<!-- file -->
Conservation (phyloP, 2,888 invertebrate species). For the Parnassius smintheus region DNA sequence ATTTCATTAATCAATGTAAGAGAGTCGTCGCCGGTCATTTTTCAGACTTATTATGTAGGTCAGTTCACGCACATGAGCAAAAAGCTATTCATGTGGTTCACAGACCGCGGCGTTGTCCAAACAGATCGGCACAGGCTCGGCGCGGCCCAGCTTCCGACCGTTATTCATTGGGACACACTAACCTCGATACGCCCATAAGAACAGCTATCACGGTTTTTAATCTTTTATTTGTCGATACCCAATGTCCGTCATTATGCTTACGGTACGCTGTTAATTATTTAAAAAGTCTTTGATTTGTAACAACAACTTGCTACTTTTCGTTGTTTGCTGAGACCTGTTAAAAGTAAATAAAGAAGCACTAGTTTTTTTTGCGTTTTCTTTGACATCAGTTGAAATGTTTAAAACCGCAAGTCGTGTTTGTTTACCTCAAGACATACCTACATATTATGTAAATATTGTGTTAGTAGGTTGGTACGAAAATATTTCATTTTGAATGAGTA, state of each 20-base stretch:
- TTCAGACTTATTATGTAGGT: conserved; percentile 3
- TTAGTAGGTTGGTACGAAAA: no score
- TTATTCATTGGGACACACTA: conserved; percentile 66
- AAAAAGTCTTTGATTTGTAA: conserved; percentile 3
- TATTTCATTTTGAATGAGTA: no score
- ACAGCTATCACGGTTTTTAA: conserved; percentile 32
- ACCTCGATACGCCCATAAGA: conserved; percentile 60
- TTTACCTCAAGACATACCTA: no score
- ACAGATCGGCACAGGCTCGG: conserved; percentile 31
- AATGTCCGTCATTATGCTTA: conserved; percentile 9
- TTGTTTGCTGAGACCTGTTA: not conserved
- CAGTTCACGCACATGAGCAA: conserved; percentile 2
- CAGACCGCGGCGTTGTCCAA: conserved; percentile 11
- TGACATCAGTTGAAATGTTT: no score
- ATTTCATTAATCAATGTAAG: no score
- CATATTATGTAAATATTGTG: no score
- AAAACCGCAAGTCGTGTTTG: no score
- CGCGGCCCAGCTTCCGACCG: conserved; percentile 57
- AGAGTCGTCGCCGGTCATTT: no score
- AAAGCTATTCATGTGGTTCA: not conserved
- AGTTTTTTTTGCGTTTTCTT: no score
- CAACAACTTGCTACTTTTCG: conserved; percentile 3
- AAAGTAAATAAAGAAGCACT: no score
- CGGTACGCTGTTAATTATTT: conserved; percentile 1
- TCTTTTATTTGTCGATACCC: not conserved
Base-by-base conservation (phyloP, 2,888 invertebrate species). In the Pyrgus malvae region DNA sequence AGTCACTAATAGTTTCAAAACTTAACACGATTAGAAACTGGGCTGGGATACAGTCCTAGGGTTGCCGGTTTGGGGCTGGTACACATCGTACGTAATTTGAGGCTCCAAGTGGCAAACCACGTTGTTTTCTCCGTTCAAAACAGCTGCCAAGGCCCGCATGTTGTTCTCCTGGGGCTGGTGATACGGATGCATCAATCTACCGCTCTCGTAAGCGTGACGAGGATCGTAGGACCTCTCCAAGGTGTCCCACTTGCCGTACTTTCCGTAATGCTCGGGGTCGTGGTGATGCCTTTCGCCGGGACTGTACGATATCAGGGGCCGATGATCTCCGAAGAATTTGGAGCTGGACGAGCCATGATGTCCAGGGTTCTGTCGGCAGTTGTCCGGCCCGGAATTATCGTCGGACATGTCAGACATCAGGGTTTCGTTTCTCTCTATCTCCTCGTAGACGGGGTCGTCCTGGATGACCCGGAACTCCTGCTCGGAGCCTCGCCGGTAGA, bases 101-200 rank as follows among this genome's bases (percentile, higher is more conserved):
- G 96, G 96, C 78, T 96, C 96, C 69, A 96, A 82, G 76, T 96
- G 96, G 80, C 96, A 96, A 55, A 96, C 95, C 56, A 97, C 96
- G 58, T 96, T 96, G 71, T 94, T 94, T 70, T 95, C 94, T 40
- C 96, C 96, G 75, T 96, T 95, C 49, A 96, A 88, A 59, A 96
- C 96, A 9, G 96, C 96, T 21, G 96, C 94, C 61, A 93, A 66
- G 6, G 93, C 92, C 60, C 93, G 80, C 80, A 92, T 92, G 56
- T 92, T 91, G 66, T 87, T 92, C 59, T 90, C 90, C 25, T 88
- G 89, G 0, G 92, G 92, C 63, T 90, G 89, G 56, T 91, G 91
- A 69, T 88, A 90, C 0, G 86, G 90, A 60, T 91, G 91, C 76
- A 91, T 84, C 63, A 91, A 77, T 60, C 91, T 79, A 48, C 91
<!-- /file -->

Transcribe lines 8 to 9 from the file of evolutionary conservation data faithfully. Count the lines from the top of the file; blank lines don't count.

- ACCTCGATACGCCCATAAGA: conserved; percentile 60
- TTTACCTCAAGACATACCTA: no score